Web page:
References:

1. Hamp-Lyons, L. "English for Academic Purposes." Handbook of Research in Second Language Teaching and Learning, edited by E. Hinkel. New York: Routledge, vol. 2, 2011, pp. 89-105.

2. Macia, E. A., Cervera, A. S., Ramos, C. R. (eds.) Information Technology in Languages for Specific Purposes: Issues and Prospects. New York: Springer, 2006.

iНе можете найти то, что вам нужно? Попробуйте сервис подбора литературы.

3. Prenski, M. H. Sapience Digital: From Digital Immigrants and Digital Natives to Digital Wisdom, 2010, http://www.wisdompage.com/Prensky01.html.

4. Kern, R. "Perspectives on Technology in Learning and Teaching Languages." TESOL Quarterly, vol. 40, no. 1, 2006, pp. 183-210.

5. Wu, S., Franken, M., Witten, I. H. "Refining the Use of the Web (and Web Search) as a Language Teaching and Learning Resource." Computer Assisted Language Learning, vol. 22, no. 3, 2009, pp. 249-268.

6. Murray, D. E., McPherson, P. "Scaffolding Instruction for Reading the Web." Language Teaching Research, vol. 10, no. 2, 2006, pp. 131-156.

7. Godwin-Jones, R. "Literacies and Technologies Revisited." Language Learning and Technology, vol. 14, no. 3, 2010, pp. 2-9.

8. McNabb, M. L., Hassel, B., Steiner, L. "Literacy Learning on the Net: An Exploratory Study." Reading Online, vol. 5, no. 10, 2002, http://www.readingonline.org/articles/ art_index.asp?HREF=mcnabb/index.html.

9. Shetzer, H., Warschauer, M. "An Electronic Literacy Approach to Network-Based Language Teaching." Network-Based Language Teaching: Concepts and Practice, edited by M. Warschauer and R. Kern. Cambridge: Cambridge University Press, 2000, pp. 171-185.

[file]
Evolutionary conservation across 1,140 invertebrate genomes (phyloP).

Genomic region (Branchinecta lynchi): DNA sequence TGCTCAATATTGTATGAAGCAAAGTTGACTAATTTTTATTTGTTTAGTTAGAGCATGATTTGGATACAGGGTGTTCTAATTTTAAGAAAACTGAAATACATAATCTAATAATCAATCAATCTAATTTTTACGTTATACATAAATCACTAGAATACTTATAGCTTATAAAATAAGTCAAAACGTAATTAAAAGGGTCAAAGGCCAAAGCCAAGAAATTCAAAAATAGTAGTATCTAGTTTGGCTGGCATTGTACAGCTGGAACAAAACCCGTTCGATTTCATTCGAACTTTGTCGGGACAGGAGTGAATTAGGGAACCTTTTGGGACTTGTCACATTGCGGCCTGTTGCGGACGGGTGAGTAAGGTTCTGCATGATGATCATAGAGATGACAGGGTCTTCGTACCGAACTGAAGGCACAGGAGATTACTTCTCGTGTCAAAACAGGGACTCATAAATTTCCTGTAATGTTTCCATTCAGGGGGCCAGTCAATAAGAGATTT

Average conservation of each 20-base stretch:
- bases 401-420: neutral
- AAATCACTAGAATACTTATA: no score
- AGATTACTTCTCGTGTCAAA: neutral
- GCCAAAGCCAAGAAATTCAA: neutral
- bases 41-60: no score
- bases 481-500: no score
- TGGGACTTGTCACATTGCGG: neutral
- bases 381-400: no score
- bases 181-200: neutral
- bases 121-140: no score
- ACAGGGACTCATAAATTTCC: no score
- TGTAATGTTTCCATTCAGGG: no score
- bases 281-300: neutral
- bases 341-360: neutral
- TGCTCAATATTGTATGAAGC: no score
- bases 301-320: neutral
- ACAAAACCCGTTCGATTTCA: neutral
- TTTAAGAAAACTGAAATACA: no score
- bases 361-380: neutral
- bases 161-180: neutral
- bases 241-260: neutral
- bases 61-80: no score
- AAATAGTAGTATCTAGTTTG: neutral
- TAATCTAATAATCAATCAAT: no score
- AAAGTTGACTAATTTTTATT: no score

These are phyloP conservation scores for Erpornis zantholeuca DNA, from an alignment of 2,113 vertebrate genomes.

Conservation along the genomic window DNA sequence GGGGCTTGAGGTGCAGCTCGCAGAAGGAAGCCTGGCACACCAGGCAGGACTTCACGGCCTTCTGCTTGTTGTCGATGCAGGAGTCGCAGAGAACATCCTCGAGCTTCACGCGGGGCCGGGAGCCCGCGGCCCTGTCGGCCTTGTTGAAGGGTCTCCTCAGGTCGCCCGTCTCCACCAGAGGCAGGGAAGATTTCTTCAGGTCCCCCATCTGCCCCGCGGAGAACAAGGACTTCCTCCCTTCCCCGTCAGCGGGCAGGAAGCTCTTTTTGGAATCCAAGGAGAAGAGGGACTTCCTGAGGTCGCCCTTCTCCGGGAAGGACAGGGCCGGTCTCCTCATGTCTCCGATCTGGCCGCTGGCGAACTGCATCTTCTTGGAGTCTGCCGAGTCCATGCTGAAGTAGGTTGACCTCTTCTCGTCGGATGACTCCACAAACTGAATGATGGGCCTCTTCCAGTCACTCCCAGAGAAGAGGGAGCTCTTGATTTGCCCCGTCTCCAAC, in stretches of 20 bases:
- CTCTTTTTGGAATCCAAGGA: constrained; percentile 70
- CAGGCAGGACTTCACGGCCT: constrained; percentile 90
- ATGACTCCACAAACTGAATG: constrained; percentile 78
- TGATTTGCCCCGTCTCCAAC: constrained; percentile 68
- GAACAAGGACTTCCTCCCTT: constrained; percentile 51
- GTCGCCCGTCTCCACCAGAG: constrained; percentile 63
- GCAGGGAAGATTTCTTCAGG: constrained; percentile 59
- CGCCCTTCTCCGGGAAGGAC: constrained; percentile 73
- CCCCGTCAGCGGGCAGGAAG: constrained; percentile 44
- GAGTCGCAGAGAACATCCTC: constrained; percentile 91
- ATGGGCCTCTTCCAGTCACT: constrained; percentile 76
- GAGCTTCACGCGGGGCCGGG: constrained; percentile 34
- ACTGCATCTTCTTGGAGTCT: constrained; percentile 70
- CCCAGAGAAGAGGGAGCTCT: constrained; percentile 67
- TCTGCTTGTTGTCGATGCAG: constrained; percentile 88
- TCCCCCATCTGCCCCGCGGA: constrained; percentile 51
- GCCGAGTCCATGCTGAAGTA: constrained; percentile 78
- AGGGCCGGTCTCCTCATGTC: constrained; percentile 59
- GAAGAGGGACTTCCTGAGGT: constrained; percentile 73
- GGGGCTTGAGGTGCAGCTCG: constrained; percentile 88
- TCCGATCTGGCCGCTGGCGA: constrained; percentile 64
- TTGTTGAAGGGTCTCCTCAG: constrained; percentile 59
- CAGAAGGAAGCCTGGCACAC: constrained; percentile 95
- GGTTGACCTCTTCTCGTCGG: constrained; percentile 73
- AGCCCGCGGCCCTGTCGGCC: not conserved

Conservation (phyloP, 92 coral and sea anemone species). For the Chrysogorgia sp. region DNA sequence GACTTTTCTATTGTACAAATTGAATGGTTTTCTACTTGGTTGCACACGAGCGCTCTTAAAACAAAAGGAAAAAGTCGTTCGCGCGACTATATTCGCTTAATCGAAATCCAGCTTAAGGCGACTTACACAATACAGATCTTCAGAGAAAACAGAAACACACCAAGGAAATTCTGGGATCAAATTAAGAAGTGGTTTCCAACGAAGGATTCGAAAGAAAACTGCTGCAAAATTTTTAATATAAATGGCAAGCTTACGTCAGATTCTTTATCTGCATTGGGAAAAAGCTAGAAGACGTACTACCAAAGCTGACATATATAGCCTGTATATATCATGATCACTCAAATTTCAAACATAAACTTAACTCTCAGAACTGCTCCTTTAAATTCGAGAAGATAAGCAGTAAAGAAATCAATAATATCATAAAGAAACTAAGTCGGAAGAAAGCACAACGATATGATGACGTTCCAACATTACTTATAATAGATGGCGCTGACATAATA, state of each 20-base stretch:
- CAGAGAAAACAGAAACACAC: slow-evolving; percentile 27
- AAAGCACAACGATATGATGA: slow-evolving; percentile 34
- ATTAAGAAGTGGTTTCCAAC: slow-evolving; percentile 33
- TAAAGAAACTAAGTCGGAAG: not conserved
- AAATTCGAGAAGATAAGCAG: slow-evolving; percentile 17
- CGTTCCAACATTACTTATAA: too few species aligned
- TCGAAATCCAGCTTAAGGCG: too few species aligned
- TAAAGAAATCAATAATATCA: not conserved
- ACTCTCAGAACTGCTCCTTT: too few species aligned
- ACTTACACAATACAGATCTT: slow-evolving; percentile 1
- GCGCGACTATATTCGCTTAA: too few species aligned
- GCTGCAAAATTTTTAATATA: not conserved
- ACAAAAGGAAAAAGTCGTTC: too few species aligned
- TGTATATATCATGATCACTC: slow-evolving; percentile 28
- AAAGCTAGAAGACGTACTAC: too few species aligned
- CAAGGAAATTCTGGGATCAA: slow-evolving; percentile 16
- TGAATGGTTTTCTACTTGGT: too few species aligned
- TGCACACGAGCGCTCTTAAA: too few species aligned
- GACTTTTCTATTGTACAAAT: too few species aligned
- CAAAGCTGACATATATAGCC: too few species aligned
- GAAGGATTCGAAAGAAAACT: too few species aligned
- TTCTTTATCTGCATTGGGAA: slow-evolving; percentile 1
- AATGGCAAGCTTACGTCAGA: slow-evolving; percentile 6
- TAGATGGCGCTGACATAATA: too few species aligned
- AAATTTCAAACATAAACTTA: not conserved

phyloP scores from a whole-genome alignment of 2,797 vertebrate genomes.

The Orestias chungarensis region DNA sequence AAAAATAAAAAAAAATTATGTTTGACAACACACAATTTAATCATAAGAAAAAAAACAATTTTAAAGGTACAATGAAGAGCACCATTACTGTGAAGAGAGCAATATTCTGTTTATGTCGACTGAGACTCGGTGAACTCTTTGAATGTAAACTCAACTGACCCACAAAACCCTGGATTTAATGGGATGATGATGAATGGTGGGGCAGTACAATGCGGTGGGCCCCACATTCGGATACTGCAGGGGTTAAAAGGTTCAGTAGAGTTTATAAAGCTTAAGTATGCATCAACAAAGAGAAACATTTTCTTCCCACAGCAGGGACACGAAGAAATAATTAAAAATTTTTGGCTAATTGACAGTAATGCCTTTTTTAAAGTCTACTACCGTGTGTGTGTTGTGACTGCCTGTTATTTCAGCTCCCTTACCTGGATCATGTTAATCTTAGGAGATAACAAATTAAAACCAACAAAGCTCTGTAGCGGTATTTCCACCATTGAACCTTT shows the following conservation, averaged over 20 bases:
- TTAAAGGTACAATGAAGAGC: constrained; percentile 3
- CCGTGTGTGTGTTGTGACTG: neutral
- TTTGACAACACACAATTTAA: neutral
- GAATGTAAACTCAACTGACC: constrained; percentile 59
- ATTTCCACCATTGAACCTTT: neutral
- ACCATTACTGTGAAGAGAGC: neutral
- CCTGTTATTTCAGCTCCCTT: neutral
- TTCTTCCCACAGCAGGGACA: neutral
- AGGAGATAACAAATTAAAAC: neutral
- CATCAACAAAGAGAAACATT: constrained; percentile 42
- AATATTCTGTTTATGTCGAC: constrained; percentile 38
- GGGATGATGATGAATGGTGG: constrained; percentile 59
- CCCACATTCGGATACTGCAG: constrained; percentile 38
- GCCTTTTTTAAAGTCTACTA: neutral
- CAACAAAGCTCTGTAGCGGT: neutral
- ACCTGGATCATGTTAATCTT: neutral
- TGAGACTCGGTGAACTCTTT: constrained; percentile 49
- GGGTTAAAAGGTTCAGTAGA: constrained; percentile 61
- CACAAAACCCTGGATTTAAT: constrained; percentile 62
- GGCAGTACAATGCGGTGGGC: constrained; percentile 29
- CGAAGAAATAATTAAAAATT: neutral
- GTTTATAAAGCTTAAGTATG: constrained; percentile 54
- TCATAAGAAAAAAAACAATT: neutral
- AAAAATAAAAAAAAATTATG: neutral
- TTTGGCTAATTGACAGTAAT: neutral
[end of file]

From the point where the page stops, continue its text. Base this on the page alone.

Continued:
10. Snyder, I. "Silicon Literacies." Communication, Innovation and Education in the Electronic Age. Routledge, 2002.

11. Warschauer, M. Technology and Social Inclusion: Rethinking the Digital Divide. Cambridge, MA: MIT Press, 2003.

12. Digital Transformation. A Framework for ICT Literacy A Report of the International ICT Literacy Panel, 2002, http://www.ets.org/Media/Research/pdf/ICTREPORT.pdf.

13. Katz, I. R. "Testing Information Literacy in Digital Environments: The ETS iSkills Assessment." Information Technology and Libraries, vol. 26, no. 3, 2007, pp. 3-12.

14. Federal State Educational Standards for Higher Education, http://fgosvo.ru/fgosvo/94/91/6.

15. Egan, T., Katz, I. R. "Thinking Beyond Technology. Using the iSkills Assessment as Evidence to Support Institutional ICT Literacy Initiative." Knowledge Quest, vol. 35, no. 5, 2007, pp. 36-42.

16. Warschauer, M. "A Developmental Perspective on Technology in Language Education." TESOL Quarterly, no. 36, 2002, pp. 453-475.

17. Winke, P., Goertler, S. "Did We Forget Someone? Students' Computer Access and Literacy for CALL." CALICO Journal, vol. 25, no. 3, 2008, pp. 482-509.

18. Bush, M. D. "Computer-Assisted Language Learning: From Vision to Reality?" CALICO Journal, vol. 25, no. 3, 2008, pp. 443-470.

19. Alekseeva, S. A., Skurova, A. V. English: Stock-Market. Moscow, 2010.

20. Iliadi, Yu. A. English for Lawyers. Moscow, 2010.

21. Garagulya, S. I. Learning Business Communication in English. Moscow, 2013.

22. Lapteva, E. Yu. English for Engineering. Moscow, 2013.

23. Agabekyan, I. P., Kovalenko, P. I. English for Students of Engineering. Moscow, 2011.

24. Shanshieva, S. A. English for Mathematicians. Moscow, 2014.

25. Veselovskaya, N. G. English: Land and Cadastres. Moscow, 2009.

26. Zhdanova, I. F., Skvortsova, M. V. Manual on Accounting. Moscow, 2010.

27. Bobyleva, S. V., Zhatkin, D. N. English for Students of Ecology and Biotechnology. Moscow, 2008.

28. Agabekyan, I. P., Kovalenko, P. I., Kudryashova, Y. A. English for Students of Economics. Moscow, 2010.

29. Artamonova, L. S. English for Professional Communication in Law. Problem Solving. Moscow, 2011. Appendix 1

ESP / EAP course books analysed

1. Agabekyan, I. P. A Course of English for Bachelor's Degree Students. Moscow, 2015.

2. Agabekyan, I. P., Kovalenko, P. I. English for Psychologists. Rostov-on-Don, 2014.